“US Army quietly discharging immigrant recruits” . . . Corrupting the army like this is bad for the immigrants affected, their fellow soldiers, all U.S. citizens and residents, not to mention our military readiness and national security. It’s also unconscionable.
In light of the recent Learning by the Book conference, it makes sense to reblog this piece, which I first posted on History of Knowledge on February 3, 2017, when we were just getting started with that blog and were working out what we thought the thing was. The question was not as self-evident as regular bloggers might think, certainly not at a research institution rooted in Germany’s powerful academic traditions.
Sometimes disseminating the results of experiments, demonstrations, or other research can yield widely accepted knowledge built on questionable foundations through a kind of distorted translation. This seems to have happened with the infamous Stanford Prison Experiment. Two people who heard a recent talk by Alexander Haslam tweeted about Haslam’s key findings. Read the thread by Jay Van Bavel and then the one he links to by David Amodio. They talk through the lens of their field, and they help break old stereotypes about human nature. I can’t help but think, however, that there is a broader story about knowledge production and circulation here.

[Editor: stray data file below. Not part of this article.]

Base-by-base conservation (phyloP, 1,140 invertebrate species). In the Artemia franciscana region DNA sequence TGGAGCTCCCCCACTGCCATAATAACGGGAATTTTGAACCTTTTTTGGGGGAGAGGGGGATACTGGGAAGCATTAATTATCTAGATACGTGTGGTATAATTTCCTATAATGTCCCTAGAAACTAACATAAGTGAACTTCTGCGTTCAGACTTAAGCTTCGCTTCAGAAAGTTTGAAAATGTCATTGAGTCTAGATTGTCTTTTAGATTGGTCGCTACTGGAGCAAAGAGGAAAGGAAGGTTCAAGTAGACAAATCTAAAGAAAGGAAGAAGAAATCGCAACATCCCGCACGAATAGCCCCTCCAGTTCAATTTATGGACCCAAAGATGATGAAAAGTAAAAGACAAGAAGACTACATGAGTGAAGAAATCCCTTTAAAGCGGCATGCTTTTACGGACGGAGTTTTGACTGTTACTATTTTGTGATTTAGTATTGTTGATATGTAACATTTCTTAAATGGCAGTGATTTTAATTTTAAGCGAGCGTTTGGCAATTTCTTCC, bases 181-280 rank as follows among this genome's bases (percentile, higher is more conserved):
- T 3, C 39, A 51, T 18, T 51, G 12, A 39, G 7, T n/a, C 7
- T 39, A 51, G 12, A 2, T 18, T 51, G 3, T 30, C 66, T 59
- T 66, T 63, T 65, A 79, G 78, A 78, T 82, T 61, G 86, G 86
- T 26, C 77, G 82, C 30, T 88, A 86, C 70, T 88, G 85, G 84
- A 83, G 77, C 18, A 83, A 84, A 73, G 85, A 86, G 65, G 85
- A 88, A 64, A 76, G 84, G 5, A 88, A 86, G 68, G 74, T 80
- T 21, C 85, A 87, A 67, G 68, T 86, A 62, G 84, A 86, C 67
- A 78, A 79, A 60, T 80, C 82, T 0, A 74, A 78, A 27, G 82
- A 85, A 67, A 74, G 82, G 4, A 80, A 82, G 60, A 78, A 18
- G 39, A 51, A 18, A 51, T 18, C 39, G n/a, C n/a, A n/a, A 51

If you have the stomach for more on relating to a filmmaker’s work who you now know (but perhaps tried to forget) is a child molester, this piece from May 2016 by Matt Zoller Seitz is worth considering: “I Believe Dylan Farrow.”
Such is the kind of reading I sometimes find myself doing these days when I least expect it. I’ll try to escape the everyday with a comedy, but then I’ll dig around the web to learn more about its makers or players. If this effort lands me back in the ugly everyday, pieces like this one help me see how other people deal with such contradictions, which are about much more than art.
I have had health insurance through my employer these past seven years, but I still depend on the Affordable Care Act. It has made the scope of coverage meaningful, especially by including so-called preexisting conditions. It has also relieved me of anxiety caused by not knowing if I would have health insurance from one year to the next. Yes, coverage has been growing more expensive, but at least there have been those statewide exchanges and—if need be—subsidies, which, I thought, would still make insurance possible.